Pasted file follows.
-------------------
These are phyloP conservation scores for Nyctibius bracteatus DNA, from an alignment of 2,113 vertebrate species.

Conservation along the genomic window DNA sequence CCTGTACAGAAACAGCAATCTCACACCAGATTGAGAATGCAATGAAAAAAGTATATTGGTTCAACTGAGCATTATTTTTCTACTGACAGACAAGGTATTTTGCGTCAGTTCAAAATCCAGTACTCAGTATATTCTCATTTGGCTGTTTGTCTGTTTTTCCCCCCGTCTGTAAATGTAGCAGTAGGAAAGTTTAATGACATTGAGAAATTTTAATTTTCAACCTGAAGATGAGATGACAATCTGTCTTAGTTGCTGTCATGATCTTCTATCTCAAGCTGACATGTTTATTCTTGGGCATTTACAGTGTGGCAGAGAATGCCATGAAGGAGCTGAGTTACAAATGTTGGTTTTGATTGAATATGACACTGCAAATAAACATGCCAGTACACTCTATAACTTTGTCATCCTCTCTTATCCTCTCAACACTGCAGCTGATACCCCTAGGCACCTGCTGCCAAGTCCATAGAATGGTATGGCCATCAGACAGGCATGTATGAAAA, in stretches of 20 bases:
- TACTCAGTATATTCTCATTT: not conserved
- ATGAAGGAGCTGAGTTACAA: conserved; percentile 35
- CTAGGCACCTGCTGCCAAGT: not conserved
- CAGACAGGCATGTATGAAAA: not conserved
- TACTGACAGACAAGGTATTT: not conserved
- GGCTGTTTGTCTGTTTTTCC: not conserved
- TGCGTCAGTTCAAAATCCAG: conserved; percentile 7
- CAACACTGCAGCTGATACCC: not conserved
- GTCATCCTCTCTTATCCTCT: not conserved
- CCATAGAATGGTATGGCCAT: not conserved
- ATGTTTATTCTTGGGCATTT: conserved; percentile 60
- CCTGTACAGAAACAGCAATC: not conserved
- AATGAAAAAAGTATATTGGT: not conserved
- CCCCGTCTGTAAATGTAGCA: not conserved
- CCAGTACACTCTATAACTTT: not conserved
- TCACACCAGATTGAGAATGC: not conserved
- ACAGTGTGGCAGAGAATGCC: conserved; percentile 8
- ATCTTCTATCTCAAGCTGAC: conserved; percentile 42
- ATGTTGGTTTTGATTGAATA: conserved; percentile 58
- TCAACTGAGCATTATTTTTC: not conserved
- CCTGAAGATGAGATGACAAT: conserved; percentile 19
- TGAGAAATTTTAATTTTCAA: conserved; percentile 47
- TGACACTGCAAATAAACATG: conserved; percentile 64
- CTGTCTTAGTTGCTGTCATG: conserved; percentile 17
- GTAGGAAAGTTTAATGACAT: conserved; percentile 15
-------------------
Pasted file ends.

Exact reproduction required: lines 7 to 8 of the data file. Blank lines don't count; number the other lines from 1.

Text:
- TACTGACAGACAAGGTATTT: not conserved
- GGCTGTTTGTCTGTTTTTCC: not conserved